The effect of pH on fiber and paper properties, during beating and sheet formation, was investigated for three different pulps. The pulps were pH adjusted to four different pH levels between 3 and 9. Isotropic laboratory sheet were made of both unbeaten and beaten pulps. The beaten neutral sulfite semi-chemical pulp and bleached softwood kraft pulp were affected by changes in pH; bleached softwood kraft pulp in a minor extent due to less fiber surface charges. Compared to the other pH levels, pH 3 showed a lower fiber surface charge, water retention value, tensile index, tensile stiffness index, compressive index and edge crush resistance index. SEM pictures showed a denser network at pH 9 than for pH 3. This was seen for both neutral sulphite semi-chemical and softwood kraft pulp. The unbeaten pulps and beaten bleached hardwood kraft pulp were not affected by changes in pH. SEM pictures showed no difference in the fiber network for bleached hardwood kraft pulp. A mill trial, with neutral sulphite semi-chemical pulp, at pH levels between pH 4.8 and pH 5.6 was completed. No significant difference was seen for any mechanical property.

Light scattering study of attractive interactions in a model microemulsion system /

Campbell, Dawn M. January 1992 (has links)
Thesis (M.S.)--Rochester Institute of Technology, 19xx. / Includes bibliographical references.


HENDOW, SAMI TOMA. January 1982 (has links)
Population pulsations are fluctuations in the population difference (of a two level system) due to the presence of two or more coherent waves interfering in the medium. In this work, we show that population pulsations generated by three waves, a central wave and two mode-locked sidebands, are responsible for both the multiwavelength and the single-wavelength instabilities of single-mode lasers containing homogeneously-broadened media. The role of the population pulsations in establishing these instabilities, however, diminish as the central mode is detuned away from the atomic resonance frequency. For homogeneously-broadened lasers, we find two regions of single-wavelength instability. The first is at line center, for which population pulsations are solely responsible, and the second is off line center where the unsaturated medium provides the required gain and anomalous dispersion. For the case of inhomogeneously-broadened lasers, we show that population pulsations significantly increase the instability range over that predicted by Casperson for single-mode bad-cavity lasers. Both the unidirectional ring and the standing-wave cavities are treated. The Fourier expansion technique, used in this work, for treating three-frequency operation in saturation spectroscopy is shown to be equivalent (in appropriate limits) to the linear stability analysis in laser theory and optical bistability. We also show, in single-sideband saturation spectroscopy, that for long interaction lengths propagation effects can significantly influence the absorption and dispersion coefficients of the medium. Finally, we show that under certain conditions the pronounced splittind effects of the population pulsations develop into regions of intense absorption.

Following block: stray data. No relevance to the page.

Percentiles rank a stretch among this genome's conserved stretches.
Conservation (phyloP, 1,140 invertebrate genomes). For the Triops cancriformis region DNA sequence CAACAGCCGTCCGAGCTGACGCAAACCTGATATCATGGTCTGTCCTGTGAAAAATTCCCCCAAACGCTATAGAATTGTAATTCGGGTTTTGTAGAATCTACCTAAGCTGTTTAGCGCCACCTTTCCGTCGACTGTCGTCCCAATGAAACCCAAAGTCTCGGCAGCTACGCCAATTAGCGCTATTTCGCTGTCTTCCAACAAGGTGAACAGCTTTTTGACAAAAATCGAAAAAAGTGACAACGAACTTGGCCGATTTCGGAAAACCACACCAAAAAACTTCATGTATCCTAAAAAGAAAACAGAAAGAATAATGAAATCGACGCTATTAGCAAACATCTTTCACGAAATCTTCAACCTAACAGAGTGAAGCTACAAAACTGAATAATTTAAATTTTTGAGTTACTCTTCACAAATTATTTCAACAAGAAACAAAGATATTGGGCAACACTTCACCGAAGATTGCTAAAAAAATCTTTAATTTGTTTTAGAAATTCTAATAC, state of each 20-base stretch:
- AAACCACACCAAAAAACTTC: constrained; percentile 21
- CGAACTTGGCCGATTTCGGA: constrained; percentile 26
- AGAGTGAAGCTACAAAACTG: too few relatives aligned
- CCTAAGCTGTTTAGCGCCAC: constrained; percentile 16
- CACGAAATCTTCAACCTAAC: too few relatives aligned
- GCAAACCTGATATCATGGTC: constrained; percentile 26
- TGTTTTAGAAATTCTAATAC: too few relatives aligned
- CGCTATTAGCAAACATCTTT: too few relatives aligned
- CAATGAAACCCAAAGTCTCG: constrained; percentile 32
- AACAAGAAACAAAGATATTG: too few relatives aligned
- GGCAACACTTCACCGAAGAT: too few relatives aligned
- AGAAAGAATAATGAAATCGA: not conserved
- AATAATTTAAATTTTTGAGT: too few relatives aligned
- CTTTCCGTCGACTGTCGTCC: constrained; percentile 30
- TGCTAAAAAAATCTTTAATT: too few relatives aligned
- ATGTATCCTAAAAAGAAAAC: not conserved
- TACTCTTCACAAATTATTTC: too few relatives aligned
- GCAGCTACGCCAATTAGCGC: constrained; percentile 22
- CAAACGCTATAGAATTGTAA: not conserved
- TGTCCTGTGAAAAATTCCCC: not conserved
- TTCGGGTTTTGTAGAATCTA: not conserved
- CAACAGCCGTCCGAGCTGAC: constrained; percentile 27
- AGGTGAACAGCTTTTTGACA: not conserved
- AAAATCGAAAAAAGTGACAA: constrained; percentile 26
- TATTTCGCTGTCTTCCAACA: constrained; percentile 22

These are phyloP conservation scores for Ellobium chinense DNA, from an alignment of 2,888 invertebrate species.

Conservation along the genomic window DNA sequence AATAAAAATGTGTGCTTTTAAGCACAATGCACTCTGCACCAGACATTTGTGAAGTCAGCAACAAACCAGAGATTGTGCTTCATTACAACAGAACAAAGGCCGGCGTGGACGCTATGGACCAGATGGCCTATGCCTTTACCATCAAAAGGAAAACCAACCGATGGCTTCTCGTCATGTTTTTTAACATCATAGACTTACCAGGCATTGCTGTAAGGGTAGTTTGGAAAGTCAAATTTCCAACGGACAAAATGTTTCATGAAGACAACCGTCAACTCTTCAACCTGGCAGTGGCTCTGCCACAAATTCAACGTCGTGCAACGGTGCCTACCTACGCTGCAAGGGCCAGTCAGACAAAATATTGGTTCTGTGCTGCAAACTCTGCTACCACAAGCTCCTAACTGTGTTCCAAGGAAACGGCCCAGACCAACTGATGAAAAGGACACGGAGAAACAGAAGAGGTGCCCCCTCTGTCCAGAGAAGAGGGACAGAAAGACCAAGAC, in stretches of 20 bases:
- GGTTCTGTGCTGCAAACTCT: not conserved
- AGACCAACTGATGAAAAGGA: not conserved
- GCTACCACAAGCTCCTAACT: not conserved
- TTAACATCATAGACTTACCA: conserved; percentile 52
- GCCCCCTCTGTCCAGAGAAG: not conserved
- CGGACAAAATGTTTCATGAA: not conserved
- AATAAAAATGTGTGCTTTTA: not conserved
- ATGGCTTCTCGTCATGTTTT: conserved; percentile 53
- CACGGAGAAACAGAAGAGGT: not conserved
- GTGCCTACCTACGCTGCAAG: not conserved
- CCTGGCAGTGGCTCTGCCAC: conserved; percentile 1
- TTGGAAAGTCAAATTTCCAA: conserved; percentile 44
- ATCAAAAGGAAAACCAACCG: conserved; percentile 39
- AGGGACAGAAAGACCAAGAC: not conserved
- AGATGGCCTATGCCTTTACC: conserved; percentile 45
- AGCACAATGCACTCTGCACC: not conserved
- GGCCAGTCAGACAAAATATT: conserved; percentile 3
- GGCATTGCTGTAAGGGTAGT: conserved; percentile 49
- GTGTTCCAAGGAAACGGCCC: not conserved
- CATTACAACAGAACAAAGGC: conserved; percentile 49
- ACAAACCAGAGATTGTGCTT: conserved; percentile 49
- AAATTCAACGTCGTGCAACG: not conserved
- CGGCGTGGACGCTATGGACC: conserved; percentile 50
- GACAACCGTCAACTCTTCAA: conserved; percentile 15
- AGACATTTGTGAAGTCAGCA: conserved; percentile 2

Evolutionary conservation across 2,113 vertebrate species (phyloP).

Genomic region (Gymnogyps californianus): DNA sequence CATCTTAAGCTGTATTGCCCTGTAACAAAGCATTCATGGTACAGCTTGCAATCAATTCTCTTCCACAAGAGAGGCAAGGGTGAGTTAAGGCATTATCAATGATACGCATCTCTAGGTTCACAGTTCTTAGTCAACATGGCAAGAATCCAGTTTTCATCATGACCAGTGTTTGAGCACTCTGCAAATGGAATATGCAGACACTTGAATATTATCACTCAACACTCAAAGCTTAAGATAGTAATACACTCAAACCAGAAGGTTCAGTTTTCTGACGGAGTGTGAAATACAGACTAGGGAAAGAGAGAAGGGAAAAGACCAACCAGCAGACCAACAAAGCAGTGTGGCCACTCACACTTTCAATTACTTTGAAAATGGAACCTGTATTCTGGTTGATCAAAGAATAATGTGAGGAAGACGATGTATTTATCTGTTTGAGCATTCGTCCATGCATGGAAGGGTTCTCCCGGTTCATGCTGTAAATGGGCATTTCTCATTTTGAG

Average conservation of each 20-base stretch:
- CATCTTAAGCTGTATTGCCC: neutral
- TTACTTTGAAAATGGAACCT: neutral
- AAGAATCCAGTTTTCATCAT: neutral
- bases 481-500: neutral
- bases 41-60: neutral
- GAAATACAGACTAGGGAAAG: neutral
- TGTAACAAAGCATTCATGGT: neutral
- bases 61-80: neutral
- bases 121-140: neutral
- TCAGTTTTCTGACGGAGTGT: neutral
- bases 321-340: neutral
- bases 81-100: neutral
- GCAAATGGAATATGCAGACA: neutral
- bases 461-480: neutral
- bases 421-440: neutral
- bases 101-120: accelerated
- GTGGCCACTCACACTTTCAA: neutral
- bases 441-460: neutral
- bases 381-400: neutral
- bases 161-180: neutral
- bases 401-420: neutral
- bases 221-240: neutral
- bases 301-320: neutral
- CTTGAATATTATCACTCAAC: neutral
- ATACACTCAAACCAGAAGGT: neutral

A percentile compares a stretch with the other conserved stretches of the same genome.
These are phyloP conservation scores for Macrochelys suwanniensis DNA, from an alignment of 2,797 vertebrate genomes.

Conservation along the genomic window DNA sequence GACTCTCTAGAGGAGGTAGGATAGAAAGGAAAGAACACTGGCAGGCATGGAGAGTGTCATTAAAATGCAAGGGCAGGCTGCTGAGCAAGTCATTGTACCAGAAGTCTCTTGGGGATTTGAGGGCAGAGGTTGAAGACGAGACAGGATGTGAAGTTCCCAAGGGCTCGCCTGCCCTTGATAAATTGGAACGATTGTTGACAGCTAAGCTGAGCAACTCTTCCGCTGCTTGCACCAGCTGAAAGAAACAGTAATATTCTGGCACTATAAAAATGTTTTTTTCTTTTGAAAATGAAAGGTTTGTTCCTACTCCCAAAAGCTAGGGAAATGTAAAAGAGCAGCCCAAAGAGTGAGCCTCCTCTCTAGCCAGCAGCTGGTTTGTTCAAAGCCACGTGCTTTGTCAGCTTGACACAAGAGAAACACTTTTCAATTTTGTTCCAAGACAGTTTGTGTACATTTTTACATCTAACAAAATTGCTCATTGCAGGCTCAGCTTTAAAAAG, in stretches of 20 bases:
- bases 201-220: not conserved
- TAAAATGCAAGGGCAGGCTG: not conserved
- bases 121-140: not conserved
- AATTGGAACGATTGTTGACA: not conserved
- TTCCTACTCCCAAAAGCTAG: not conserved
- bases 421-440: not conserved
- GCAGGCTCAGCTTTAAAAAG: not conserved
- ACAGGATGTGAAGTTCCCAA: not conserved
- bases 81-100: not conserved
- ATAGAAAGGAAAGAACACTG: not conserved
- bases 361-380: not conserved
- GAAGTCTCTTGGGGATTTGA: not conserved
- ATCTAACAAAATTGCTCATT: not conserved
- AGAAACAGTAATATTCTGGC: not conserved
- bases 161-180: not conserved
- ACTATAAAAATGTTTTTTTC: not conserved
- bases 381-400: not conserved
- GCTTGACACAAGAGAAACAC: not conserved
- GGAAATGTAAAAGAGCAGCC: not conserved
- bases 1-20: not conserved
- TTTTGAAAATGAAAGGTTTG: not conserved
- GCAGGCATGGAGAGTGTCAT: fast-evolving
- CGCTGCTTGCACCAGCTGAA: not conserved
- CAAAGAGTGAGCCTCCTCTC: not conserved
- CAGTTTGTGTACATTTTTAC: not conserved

Fine structure of hydrogen using quantum beat spectroscopy

Schulz, Peter Anfaenger January 1975 (has links)
Thesis. 1975. B.S.--Massachusetts Institute of Technology. Dept. of Physics. / Includes bibliographical references. / by Peter A. Schulz. / B.S.

Measurements of thermally activated relaxation times in amorphous poly(methyl methacrylate) using photon correlation spectroscopy

Gangwere, George Henry January 2011 (has links)
Typescript (photocopy). / Digitized by Kansas Correctional Industries

An investigation of some properties of supercooled fluids using photon correlation spectroscopy

Halfpap, Bradford Lee January 2011 (has links)
Typescript (photocopy). / Digitized by Kansas Correctional Industries

An improved process for the manufacture of rag half stock

Kukolich, Stephen Irvin 01 January 1936 (has links)
No description available.

A study of the effect of hemicelluloses on the beating and strength of pulps

Obermanns, Henry E. 01 January 1934 (has links)
No description available.

The effect of the hydroxyl groups of cellulose on its papermaking properties

Bletzinger, J. C. (John Calvin) 01 January 1940 (has links)
No description available.